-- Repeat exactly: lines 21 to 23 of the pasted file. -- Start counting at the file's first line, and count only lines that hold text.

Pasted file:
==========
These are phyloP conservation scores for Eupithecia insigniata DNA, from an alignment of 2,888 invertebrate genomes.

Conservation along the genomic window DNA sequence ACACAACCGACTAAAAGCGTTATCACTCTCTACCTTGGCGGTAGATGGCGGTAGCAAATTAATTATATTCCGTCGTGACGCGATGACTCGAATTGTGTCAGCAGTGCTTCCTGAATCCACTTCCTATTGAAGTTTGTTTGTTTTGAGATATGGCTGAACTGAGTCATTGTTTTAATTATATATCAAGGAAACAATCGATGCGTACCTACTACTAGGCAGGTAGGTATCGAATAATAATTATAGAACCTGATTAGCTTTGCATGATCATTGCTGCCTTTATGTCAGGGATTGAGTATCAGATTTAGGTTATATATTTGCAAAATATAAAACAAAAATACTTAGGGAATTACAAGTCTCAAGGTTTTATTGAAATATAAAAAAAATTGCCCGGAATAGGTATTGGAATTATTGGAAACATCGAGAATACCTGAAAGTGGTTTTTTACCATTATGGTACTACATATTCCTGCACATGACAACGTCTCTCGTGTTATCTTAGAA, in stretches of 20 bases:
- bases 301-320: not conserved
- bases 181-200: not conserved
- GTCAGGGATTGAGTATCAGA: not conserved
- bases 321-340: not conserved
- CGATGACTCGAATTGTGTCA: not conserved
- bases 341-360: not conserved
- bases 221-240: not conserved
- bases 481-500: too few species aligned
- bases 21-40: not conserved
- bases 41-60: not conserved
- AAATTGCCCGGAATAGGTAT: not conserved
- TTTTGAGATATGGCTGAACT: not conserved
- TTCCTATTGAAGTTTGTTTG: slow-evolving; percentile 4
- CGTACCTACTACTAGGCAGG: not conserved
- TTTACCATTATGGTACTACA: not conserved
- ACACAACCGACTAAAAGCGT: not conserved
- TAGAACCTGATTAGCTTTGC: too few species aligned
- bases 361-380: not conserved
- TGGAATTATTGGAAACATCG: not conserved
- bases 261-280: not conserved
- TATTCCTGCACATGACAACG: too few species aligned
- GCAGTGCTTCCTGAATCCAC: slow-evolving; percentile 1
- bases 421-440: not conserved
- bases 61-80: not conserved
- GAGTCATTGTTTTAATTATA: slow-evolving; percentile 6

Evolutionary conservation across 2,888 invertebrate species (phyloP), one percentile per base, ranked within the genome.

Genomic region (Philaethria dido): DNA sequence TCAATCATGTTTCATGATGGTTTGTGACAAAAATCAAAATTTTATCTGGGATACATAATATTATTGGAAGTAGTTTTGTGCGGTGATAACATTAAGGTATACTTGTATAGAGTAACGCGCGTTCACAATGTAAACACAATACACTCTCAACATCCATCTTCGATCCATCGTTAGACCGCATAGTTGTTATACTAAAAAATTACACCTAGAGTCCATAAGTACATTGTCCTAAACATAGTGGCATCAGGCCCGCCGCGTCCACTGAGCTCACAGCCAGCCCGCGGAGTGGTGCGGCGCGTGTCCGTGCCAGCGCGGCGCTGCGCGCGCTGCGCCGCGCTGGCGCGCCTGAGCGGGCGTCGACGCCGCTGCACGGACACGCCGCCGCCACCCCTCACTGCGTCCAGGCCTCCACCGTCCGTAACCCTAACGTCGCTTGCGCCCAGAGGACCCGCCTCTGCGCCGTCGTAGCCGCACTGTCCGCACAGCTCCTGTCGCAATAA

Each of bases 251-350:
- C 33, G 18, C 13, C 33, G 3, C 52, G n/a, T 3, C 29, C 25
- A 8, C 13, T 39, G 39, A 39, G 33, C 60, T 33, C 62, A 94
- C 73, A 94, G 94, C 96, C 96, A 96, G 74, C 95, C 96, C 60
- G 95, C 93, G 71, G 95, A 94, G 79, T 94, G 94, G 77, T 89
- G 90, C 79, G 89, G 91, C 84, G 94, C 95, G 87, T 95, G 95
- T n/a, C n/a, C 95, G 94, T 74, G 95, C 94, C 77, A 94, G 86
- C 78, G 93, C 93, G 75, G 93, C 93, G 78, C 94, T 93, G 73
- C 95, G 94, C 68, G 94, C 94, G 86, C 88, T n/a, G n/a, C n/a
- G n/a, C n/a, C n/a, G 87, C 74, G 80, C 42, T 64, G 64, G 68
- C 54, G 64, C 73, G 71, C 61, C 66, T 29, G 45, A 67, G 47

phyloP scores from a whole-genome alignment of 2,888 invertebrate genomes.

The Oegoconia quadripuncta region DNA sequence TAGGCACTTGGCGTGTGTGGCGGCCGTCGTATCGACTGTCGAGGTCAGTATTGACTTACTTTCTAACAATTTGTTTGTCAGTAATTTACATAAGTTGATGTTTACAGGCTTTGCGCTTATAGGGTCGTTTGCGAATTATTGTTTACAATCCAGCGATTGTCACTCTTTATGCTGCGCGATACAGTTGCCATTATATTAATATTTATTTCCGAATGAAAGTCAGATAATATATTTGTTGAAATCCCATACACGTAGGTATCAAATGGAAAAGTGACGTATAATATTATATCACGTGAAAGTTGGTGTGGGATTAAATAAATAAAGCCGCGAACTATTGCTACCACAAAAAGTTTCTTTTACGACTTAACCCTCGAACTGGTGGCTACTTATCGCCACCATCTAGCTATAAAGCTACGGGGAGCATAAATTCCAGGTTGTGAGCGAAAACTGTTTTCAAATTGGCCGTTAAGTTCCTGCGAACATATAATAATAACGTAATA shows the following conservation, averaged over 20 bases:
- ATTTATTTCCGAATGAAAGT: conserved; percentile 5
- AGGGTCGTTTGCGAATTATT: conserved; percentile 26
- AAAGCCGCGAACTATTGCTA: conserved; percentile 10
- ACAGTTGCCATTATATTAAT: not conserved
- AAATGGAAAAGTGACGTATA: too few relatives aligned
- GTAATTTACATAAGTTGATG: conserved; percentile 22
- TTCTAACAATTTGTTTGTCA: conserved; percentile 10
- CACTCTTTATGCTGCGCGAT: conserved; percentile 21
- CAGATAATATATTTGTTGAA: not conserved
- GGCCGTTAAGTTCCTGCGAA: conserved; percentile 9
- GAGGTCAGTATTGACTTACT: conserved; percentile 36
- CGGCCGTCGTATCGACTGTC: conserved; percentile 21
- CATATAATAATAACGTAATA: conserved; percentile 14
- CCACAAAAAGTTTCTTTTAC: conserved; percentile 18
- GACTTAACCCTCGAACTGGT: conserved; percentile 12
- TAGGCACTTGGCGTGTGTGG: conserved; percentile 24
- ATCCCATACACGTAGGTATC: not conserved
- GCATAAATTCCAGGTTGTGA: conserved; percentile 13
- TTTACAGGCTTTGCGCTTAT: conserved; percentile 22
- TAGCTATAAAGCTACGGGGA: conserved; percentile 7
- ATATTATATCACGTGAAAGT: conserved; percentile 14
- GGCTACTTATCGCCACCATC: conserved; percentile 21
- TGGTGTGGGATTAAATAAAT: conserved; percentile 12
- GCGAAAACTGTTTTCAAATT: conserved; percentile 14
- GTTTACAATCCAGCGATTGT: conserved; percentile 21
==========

- TGGAATTATTGGAAACATCG: not conserved
- bases 261-280: not conserved
- TATTCCTGCACATGACAACG: too few species aligned